It’s a chilly but sun filled morning here at Outdoor Mission Camp. The rest of the SHERPAs are clumsily making their way down the stairs one at a time as they soak in some of the last minutes in a real bed. Luggage bags are scattered throughout the cabin and every whiteboard is filled with schedules and travel plans. It is July 29th, and tomorrow morning at 4:00 A.M. we are loading up in our vans, driving to the Atlanta Airport, and flying out to Haiti. Our time here this summer is coming to a close, and our trip to Haiti might be seen as the grand finale. It is hard to believe that I have already spent ten weeks in this place, and I still haven’t fully comprehended the reality of going home.
This past week I got the chance to lead a group in our last Wilderness 101 camp. My group was actually more of a family. Well, no, it literally was a family. It was a grandpa, his 16 year old son, and his 14 and 16 year old grandkids. Then of course there was myself and another fellow SHERPA, honorary family members for the week. They really treated us like such. As we went through three days of backpacking, some of which was done in a torrential downpour, I really started to feel like a part of their family. They trusted us to guide them safely through the wilderness. They were open and vulnerable with us and were quick to tell us their stories. They were exceedingly gracious with us in spite of our mistakes, and they happily scarfed down meals that didn’t exactly go according to plan. More than anything, they allowed us to love them. The tough and guarded exterior of the grandkids broke down pretty quickly around Day 2 and their complaints about being here were replaced with jokes and laughter. So much laughter.
At the end of the week, we like to have a time of reflection on the past week and encouragement. Each of the family members expressed one common sentiment: It was a time for them to finally just have some plain old fun. The past two years had not been easy for any of these guys. Parents split up, kids had gotten kicked out of houses, drugs and alcohol had ravaged lives, bitter step-dads had made life exceedingly difficult, and brothers were even separated. Now, finally, this broken and hurting family, with a hodge podge of ridiculous experiences in the past year, was together once again, reunited in the beauty of the Great Smoky Mountains National Park, having fun. We got to sit around the campfire and have many fruitful conversations about Christ and the importance of being rooted in Him. We even got to hear one of the grandkids tell us that this was the first time in a long time he was able to have fun without being high. Praise God. I couldn’t have asked for a better week to close out my time as a guide here at Outdoor Mission Camp.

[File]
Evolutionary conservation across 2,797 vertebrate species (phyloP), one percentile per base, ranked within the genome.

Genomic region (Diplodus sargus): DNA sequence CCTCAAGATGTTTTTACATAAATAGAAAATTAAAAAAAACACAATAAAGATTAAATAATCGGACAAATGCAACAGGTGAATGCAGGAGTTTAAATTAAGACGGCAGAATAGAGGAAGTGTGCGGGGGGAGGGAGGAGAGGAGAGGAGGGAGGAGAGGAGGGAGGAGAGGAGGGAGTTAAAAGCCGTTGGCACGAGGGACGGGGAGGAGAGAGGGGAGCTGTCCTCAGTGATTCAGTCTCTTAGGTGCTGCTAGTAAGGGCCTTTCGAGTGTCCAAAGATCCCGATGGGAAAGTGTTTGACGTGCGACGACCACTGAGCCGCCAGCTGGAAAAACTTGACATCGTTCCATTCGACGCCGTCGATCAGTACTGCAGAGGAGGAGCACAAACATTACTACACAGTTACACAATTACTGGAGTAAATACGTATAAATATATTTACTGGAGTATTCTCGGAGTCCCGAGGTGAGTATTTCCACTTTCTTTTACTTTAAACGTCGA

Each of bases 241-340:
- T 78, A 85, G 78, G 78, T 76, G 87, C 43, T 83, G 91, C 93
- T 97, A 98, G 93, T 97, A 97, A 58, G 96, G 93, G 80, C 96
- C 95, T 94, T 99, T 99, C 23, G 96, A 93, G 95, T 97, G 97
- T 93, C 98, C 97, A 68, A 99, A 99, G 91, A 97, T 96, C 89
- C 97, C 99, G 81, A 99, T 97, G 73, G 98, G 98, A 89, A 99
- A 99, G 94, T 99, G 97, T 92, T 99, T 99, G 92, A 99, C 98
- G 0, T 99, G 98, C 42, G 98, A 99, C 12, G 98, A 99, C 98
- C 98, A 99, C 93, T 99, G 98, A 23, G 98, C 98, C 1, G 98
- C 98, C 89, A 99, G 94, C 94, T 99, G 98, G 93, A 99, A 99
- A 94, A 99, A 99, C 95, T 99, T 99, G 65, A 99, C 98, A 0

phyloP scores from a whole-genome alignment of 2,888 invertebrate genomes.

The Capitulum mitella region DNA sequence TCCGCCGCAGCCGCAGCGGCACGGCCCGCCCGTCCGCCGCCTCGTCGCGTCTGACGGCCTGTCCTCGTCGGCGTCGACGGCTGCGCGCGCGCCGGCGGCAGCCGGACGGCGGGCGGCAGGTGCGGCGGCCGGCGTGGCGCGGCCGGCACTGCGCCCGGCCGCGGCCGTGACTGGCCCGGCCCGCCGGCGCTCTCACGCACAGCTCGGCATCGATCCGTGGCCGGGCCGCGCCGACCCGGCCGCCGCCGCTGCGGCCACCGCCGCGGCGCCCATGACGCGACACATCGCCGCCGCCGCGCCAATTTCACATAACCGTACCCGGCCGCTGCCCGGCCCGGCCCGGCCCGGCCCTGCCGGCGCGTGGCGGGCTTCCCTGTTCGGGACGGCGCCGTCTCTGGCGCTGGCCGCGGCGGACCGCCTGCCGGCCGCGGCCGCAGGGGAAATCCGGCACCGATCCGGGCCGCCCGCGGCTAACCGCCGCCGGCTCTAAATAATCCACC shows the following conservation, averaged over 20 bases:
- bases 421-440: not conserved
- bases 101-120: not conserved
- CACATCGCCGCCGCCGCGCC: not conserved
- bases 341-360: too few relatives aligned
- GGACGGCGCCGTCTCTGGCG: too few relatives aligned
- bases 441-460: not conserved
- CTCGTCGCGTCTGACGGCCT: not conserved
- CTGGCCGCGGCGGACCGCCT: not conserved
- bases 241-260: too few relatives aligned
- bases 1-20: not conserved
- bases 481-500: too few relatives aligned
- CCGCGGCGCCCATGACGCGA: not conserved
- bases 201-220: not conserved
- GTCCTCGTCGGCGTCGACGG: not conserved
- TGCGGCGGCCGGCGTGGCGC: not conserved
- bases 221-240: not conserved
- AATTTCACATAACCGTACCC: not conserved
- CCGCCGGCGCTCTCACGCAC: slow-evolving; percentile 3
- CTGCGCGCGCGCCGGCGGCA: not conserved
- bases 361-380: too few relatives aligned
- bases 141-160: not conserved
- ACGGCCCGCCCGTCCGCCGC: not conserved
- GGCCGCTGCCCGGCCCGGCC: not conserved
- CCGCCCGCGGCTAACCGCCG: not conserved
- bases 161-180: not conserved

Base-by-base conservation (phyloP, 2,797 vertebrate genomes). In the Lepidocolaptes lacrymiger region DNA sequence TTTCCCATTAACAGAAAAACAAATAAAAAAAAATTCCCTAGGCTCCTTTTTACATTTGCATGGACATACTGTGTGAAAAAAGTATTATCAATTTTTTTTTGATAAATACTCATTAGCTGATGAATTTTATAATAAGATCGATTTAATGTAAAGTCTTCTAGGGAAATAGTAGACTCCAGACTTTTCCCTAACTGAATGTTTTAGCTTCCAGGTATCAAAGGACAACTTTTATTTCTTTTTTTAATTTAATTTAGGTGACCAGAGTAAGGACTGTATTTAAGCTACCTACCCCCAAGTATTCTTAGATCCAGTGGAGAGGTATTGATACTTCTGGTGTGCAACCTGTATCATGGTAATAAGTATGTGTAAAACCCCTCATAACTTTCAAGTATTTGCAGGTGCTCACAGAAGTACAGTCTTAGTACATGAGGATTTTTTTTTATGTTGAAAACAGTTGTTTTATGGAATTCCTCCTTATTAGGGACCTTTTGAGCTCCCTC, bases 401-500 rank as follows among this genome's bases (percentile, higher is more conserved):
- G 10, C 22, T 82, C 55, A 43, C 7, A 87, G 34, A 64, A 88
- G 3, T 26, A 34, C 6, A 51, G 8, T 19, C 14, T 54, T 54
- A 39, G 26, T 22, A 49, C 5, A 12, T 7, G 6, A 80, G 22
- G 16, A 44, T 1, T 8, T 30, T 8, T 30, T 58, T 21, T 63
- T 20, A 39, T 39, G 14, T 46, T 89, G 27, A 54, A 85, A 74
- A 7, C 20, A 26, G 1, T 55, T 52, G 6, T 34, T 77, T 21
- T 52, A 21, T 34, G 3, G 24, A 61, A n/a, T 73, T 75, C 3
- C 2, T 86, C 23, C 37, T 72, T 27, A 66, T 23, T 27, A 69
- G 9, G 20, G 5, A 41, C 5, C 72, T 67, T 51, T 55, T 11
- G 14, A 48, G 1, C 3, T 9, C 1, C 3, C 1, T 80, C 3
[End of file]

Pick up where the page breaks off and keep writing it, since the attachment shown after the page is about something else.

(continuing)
I have never been out of the country before, and I don’t know what to expect out of these next 10 days. Haiti is sure to be yet another adventure to cap off my summer. I know we are going into a hurting and broken area. I know that we will be putting on a VBS for 150-200 children for three days. I know we will be delivering water filters to a couple of households that otherwise don’t have access to clean water. Outside of that, I will just have to take in the rest as it comes. I am confident that my experiences so far this summer have fully prepared me to serve in whatever way I need to. I know that God has had his hand on me this entire summer, even through the process of getting me here, and I know he will continue to do so through the remainder of my trip. One thing I know I have learned this summer is the power of prayer, and we could use plenty of it this week. Prayers for safe travels and smooth logistics. Prayers for open hearts and wisdom to speak truth into the lives of the people we will be ministering to. Prayers for joy and peace in the face of adversity. Prayers that we will be able to bring light into a dark place. I can’t wait to see what this next week holds. Until then, I’m going to go attempt to pack a summers worth of junk into two duffel bags.